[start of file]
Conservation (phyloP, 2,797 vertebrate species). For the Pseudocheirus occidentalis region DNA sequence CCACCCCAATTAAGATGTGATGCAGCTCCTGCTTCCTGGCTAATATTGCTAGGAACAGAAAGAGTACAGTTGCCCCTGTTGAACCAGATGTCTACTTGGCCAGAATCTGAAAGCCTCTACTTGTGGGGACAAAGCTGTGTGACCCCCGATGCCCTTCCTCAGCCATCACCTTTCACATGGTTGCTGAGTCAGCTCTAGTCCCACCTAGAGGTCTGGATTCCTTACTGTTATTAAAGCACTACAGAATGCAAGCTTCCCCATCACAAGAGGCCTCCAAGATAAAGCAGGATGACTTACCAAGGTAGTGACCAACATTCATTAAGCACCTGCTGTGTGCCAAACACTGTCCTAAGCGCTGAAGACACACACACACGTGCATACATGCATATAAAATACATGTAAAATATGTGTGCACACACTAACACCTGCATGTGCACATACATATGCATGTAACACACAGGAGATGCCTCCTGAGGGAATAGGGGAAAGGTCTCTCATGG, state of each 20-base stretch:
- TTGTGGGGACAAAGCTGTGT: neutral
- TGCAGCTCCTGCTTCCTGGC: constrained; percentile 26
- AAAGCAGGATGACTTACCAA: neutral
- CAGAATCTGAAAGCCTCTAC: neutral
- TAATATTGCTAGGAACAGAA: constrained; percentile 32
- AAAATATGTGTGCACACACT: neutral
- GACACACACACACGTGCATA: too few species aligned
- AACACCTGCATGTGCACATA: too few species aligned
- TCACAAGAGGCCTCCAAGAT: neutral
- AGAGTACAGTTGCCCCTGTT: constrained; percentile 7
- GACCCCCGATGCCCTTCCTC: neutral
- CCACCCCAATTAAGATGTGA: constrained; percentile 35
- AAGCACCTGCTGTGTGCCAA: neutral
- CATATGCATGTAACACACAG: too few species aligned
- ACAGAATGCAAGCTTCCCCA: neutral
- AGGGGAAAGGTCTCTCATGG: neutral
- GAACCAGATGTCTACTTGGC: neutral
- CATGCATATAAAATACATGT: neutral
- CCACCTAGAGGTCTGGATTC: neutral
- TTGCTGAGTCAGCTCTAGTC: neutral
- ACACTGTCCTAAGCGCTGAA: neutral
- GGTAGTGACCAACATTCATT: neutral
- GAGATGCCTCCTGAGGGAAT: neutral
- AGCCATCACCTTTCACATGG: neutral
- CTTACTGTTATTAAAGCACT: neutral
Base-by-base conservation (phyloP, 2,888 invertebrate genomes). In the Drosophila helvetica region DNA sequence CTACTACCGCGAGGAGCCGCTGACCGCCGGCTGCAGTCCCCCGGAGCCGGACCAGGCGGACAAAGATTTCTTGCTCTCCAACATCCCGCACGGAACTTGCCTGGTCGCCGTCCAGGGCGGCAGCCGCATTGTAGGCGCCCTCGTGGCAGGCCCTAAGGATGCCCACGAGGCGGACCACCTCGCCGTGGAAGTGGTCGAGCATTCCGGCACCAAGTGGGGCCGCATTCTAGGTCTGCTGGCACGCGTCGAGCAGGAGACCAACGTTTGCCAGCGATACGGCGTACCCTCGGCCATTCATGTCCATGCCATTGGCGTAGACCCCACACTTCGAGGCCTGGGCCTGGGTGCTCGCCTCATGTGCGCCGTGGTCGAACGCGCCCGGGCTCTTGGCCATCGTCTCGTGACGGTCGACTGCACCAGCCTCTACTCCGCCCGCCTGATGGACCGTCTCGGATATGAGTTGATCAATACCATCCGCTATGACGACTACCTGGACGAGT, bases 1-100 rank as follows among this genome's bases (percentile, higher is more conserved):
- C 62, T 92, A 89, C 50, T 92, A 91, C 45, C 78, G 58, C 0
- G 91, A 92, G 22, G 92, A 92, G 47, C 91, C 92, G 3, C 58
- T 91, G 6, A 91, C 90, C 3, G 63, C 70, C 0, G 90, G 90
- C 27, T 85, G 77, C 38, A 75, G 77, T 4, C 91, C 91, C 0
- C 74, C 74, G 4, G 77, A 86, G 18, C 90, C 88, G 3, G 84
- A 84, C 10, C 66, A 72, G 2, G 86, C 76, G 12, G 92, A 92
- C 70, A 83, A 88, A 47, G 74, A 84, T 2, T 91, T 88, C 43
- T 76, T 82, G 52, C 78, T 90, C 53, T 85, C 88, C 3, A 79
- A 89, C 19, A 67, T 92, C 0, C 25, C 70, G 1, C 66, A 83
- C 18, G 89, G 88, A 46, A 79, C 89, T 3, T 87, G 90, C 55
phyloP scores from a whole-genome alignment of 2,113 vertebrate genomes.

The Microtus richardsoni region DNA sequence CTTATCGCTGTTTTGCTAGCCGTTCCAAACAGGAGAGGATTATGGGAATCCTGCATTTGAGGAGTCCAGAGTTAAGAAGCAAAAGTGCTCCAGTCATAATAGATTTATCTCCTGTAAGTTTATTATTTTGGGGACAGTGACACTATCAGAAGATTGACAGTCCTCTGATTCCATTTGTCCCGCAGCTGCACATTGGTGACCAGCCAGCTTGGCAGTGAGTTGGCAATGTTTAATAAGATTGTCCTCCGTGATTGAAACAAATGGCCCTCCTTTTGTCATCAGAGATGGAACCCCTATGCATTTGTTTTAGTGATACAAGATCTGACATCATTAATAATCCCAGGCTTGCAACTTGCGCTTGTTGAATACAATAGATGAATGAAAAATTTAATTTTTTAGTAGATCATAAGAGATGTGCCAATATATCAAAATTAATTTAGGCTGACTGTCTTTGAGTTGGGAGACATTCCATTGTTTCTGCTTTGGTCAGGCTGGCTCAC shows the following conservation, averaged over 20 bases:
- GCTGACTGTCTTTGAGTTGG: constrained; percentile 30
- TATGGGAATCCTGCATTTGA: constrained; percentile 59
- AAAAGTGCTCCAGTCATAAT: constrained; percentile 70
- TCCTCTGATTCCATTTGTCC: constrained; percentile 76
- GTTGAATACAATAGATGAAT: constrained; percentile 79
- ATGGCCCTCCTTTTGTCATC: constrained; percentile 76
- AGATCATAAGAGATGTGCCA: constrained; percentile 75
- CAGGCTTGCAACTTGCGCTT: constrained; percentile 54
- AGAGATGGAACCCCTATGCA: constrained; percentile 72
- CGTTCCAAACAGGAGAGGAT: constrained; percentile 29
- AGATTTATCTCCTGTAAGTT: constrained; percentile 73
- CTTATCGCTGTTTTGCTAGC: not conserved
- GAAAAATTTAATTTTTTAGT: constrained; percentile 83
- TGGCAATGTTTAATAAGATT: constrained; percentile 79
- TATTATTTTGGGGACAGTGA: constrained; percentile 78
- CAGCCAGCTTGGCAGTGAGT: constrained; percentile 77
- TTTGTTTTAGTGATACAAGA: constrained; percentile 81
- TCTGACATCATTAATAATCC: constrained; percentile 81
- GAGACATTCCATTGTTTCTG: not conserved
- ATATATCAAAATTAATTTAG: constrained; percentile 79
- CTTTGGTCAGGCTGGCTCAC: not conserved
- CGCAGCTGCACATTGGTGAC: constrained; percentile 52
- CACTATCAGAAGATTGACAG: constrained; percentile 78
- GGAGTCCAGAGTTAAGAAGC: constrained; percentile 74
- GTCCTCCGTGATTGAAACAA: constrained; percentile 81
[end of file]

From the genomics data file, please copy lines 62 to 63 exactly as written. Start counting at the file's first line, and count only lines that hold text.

- CACTATCAGAAGATTGACAG: constrained; percentile 78
- GGAGTCCAGAGTTAAGAAGC: constrained; percentile 74